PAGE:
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dc.contributor.authorBureau of Labor Statistics
dc.date.accessioned2020-11-25T15:39:42Z
dc.date.available2020-11-25T15:39:42Z
dc.date.issued2000-08-01
dc.identifier.other4060478
dc.identifier.urihttps://hdl.handle.net/1813/78762
dc.description.abstract[Excerpt] As consumers age, both their level of spending and the way they allocate their spending changes. So called “life events” such as getting a first job, marriage, having children, and retirement can all have profound effects on spending patterns. This report provides a brief examination of how expenditures vary with age. Twenty-six percent of the Nation’s consumer units (CU’s) have a reference person under the age of 35, and these families account for less than 23 percent of total annual consumer spending. On the opposite end of the age spectrum, households headed by someone aged 65 and older account for more than 20 percent of total households but less than 15 percent of total spending. Households headed by someone 35 to 64 years old account for the largest share of the population—53 percent— and an even larger share of overall spending— 63 percent.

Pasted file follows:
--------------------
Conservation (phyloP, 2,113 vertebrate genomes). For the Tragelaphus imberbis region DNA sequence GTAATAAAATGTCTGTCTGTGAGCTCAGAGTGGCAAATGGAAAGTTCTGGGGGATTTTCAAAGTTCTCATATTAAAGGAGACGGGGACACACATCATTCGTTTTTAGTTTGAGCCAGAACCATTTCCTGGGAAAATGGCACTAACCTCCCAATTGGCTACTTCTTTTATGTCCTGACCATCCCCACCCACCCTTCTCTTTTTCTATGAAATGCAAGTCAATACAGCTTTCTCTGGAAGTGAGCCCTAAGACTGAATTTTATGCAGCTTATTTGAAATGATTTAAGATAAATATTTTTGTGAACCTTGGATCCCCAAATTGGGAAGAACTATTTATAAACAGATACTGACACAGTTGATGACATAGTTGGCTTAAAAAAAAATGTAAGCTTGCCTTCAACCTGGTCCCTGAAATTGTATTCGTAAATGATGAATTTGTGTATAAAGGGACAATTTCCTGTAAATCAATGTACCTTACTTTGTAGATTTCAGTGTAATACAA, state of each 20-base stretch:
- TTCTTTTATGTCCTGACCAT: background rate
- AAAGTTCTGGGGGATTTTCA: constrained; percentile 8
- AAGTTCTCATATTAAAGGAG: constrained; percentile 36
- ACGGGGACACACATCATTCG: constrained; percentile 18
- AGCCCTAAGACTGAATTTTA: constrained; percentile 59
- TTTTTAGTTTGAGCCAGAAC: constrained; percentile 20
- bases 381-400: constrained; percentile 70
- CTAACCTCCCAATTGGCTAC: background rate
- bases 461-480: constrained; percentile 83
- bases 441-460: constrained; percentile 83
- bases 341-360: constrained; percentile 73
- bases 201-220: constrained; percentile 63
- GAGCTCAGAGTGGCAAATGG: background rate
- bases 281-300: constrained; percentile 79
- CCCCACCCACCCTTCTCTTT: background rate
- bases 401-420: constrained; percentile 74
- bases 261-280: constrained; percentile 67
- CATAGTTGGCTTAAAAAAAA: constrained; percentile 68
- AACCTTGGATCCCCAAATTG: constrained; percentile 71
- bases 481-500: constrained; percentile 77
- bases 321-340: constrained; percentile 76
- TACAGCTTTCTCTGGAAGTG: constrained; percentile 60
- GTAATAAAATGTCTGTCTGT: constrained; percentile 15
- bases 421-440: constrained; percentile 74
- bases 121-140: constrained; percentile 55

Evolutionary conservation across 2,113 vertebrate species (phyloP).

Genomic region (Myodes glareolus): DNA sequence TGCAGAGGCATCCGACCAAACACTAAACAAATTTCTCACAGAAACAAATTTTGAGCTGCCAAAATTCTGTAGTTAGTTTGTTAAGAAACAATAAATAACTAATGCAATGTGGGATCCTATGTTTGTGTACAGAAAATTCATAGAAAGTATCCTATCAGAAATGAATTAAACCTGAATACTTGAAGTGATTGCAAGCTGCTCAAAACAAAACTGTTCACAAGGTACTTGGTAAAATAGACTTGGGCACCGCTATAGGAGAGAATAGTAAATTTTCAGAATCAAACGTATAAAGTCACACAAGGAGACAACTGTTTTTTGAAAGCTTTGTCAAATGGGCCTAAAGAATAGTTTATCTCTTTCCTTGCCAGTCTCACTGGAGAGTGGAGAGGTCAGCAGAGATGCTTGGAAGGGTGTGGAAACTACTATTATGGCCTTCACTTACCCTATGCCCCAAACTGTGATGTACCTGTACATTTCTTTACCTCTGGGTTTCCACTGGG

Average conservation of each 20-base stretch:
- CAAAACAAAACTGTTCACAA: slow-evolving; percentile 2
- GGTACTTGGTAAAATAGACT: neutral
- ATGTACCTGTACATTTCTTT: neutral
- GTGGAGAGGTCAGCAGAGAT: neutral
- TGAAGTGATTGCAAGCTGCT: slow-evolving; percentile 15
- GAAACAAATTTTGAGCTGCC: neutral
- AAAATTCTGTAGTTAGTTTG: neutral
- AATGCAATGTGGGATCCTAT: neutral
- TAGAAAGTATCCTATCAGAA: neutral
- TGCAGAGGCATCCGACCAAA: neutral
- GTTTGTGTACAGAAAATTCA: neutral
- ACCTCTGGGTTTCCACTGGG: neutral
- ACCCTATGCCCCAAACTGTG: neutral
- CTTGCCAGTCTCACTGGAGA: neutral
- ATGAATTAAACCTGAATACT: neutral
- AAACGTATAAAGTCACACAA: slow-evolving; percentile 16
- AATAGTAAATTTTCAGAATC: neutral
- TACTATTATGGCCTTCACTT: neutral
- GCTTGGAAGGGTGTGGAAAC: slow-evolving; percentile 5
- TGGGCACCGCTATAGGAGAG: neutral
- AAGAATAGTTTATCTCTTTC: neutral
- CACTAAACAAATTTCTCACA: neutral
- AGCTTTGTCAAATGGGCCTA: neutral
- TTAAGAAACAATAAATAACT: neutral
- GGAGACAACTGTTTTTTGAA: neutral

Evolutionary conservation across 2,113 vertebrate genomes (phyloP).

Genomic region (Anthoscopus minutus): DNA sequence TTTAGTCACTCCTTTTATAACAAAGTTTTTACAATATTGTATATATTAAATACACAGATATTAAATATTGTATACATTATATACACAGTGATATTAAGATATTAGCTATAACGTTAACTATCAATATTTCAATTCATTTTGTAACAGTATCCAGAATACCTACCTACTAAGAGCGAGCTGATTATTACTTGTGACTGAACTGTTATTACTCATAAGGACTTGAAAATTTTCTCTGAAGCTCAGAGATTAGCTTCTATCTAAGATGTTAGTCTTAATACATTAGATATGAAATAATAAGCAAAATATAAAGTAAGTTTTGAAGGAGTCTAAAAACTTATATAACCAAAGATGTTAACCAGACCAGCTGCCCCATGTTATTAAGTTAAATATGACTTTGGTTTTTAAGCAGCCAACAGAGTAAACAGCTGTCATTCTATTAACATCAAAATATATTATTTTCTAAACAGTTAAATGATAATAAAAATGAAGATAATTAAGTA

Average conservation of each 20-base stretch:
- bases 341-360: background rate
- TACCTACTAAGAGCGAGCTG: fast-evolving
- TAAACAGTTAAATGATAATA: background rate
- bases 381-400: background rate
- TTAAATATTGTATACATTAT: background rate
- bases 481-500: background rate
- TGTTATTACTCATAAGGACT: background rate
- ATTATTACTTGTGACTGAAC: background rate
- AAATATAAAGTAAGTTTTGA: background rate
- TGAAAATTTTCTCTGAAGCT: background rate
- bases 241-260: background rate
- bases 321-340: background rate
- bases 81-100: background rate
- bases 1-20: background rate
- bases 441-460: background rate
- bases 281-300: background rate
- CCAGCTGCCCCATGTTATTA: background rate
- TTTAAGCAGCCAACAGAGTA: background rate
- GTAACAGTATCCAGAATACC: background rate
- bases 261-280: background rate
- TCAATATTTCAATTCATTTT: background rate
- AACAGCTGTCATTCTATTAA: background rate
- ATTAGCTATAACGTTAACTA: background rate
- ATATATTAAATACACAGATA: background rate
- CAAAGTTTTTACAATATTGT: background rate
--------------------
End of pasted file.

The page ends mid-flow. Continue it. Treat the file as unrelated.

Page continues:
dc.language.isoen_US
dc.subjectspending patterns
dc.subjectage
dc.subjectexpenditure
dc.subjecthousehold
dc.subjectconsumer
dc.titleSpending Patterns By Age
dc.typeunassigned
dc.description.legacydownloadsAugust_2000.pdf: 398 downloads, before Oct. 1, 2020.
local.authorAffiliationBureau of Labor Statistics: True


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